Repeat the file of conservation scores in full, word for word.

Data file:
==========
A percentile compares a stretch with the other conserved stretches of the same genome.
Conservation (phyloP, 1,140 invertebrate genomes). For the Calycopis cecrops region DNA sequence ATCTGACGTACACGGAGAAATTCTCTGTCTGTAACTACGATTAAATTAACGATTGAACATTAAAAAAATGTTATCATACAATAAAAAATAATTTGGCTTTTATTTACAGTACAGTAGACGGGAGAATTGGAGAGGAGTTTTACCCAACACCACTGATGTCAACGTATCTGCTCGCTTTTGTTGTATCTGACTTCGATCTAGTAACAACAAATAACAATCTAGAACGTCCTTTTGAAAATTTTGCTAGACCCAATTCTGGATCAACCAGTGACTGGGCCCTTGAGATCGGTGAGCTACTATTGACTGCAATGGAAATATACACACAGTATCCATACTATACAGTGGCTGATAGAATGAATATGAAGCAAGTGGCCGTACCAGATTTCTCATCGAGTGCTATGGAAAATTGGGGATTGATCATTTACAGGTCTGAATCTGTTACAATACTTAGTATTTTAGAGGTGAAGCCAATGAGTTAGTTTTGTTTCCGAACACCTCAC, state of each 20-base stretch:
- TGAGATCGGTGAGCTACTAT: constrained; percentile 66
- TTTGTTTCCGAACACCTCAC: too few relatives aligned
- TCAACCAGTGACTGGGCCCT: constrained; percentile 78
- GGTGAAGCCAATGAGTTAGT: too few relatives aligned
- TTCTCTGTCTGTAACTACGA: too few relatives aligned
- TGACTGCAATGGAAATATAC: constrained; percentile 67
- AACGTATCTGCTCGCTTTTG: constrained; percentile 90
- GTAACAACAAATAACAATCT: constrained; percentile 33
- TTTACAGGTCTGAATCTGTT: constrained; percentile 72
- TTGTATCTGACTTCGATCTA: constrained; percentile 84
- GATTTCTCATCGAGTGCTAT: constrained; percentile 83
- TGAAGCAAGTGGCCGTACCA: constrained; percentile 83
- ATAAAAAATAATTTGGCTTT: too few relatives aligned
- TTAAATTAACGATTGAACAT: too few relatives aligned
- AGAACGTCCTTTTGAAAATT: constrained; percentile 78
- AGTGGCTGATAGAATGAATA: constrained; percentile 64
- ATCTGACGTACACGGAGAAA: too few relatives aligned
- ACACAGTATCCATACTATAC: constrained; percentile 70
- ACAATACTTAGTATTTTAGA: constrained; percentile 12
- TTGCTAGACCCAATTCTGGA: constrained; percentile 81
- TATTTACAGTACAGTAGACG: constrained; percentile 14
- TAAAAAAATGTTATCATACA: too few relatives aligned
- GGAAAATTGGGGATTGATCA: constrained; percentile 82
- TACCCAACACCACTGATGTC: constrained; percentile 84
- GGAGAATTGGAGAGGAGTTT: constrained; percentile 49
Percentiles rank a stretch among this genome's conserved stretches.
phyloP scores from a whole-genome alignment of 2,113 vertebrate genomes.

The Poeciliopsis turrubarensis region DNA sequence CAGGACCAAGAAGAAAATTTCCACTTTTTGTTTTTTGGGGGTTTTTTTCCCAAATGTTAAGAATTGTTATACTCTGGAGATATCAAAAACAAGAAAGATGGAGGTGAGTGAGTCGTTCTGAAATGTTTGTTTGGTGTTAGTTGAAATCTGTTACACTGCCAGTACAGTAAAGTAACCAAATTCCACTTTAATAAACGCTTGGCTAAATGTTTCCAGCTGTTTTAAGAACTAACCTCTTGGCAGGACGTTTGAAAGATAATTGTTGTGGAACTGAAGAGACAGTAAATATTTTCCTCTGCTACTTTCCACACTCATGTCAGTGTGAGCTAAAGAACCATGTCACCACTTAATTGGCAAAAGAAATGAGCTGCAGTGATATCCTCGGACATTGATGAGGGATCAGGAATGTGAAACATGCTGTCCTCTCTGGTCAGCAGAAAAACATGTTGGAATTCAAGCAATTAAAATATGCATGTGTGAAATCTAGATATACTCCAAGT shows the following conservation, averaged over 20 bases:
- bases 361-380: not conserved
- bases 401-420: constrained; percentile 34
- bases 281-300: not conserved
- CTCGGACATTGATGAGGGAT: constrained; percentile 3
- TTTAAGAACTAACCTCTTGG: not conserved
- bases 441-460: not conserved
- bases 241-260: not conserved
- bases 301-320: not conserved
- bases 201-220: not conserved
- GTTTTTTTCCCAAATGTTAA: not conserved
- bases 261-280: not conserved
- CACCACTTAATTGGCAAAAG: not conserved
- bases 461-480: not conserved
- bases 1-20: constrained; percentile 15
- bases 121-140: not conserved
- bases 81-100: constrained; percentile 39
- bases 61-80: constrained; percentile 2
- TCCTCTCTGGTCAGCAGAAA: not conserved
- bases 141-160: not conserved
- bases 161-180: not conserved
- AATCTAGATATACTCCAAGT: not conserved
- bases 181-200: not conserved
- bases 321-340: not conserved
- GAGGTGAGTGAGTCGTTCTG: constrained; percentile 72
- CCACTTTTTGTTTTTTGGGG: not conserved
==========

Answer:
A percentile compares a stretch with the other conserved stretches of the same genome.
Conservation (phyloP, 1,140 invertebrate genomes). For the Calycopis cecrops region DNA sequence ATCTGACGTACACGGAGAAATTCTCTGTCTGTAACTACGATTAAATTAACGATTGAACATTAAAAAAATGTTATCATACAATAAAAAATAATTTGGCTTTTATTTACAGTACAGTAGACGGGAGAATTGGAGAGGAGTTTTACCCAACACCACTGATGTCAACGTATCTGCTCGCTTTTGTTGTATCTGACTTCGATCTAGTAACAACAAATAACAATCTAGAACGTCCTTTTGAAAATTTTGCTAGACCCAATTCTGGATCAACCAGTGACTGGGCCCTTGAGATCGGTGAGCTACTATTGACTGCAATGGAAATATACACACAGTATCCATACTATACAGTGGCTGATAGAATGAATATGAAGCAAGTGGCCGTACCAGATTTCTCATCGAGTGCTATGGAAAATTGGGGATTGATCATTTACAGGTCTGAATCTGTTACAATACTTAGTATTTTAGAGGTGAAGCCAATGAGTTAGTTTTGTTTCCGAACACCTCAC, state of each 20-base stretch:
- TGAGATCGGTGAGCTACTAT: constrained; percentile 66
- TTTGTTTCCGAACACCTCAC: too few relatives aligned
- TCAACCAGTGACTGGGCCCT: constrained; percentile 78
- GGTGAAGCCAATGAGTTAGT: too few relatives aligned
- TTCTCTGTCTGTAACTACGA: too few relatives aligned
- TGACTGCAATGGAAATATAC: constrained; percentile 67
- AACGTATCTGCTCGCTTTTG: constrained; percentile 90
- GTAACAACAAATAACAATCT: constrained; percentile 33
- TTTACAGGTCTGAATCTGTT: constrained; percentile 72
- TTGTATCTGACTTCGATCTA: constrained; percentile 84
- GATTTCTCATCGAGTGCTAT: constrained; percentile 83
- TGAAGCAAGTGGCCGTACCA: constrained; percentile 83
- ATAAAAAATAATTTGGCTTT: too few relatives aligned
- TTAAATTAACGATTGAACAT: too few relatives aligned
- AGAACGTCCTTTTGAAAATT: constrained; percentile 78
- AGTGGCTGATAGAATGAATA: constrained; percentile 64
- ATCTGACGTACACGGAGAAA: too few relatives aligned
- ACACAGTATCCATACTATAC: constrained; percentile 70
- ACAATACTTAGTATTTTAGA: constrained; percentile 12
- TTGCTAGACCCAATTCTGGA: constrained; percentile 81
- TATTTACAGTACAGTAGACG: constrained; percentile 14
- TAAAAAAATGTTATCATACA: too few relatives aligned
- GGAAAATTGGGGATTGATCA: constrained; percentile 82
- TACCCAACACCACTGATGTC: constrained; percentile 84
- GGAGAATTGGAGAGGAGTTT: constrained; percentile 49
Percentiles rank a stretch among this genome's conserved stretches.
phyloP scores from a whole-genome alignment of 2,113 vertebrate genomes.

The Poeciliopsis turrubarensis region DNA sequence CAGGACCAAGAAGAAAATTTCCACTTTTTGTTTTTTGGGGGTTTTTTTCCCAAATGTTAAGAATTGTTATACTCTGGAGATATCAAAAACAAGAAAGATGGAGGTGAGTGAGTCGTTCTGAAATGTTTGTTTGGTGTTAGTTGAAATCTGTTACACTGCCAGTACAGTAAAGTAACCAAATTCCACTTTAATAAACGCTTGGCTAAATGTTTCCAGCTGTTTTAAGAACTAACCTCTTGGCAGGACGTTTGAAAGATAATTGTTGTGGAACTGAAGAGACAGTAAATATTTTCCTCTGCTACTTTCCACACTCATGTCAGTGTGAGCTAAAGAACCATGTCACCACTTAATTGGCAAAAGAAATGAGCTGCAGTGATATCCTCGGACATTGATGAGGGATCAGGAATGTGAAACATGCTGTCCTCTCTGGTCAGCAGAAAAACATGTTGGAATTCAAGCAATTAAAATATGCATGTGTGAAATCTAGATATACTCCAAGT shows the following conservation, averaged over 20 bases:
- bases 361-380: not conserved
- bases 401-420: constrained; percentile 34
- bases 281-300: not conserved
- CTCGGACATTGATGAGGGAT: constrained; percentile 3
- TTTAAGAACTAACCTCTTGG: not conserved
- bases 441-460: not conserved
- bases 241-260: not conserved
- bases 301-320: not conserved
- bases 201-220: not conserved
- GTTTTTTTCCCAAATGTTAA: not conserved
- bases 261-280: not conserved
- CACCACTTAATTGGCAAAAG: not conserved
- bases 461-480: not conserved
- bases 1-20: constrained; percentile 15
- bases 121-140: not conserved
- bases 81-100: constrained; percentile 39
- bases 61-80: constrained; percentile 2
- TCCTCTCTGGTCAGCAGAAA: not conserved
- bases 141-160: not conserved
- bases 161-180: not conserved
- AATCTAGATATACTCCAAGT: not conserved
- bases 181-200: not conserved
- bases 321-340: not conserved
- GAGGTGAGTGAGTCGTTCTG: constrained; percentile 72
- CCACTTTTTGTTTTTTGGGG: not conserved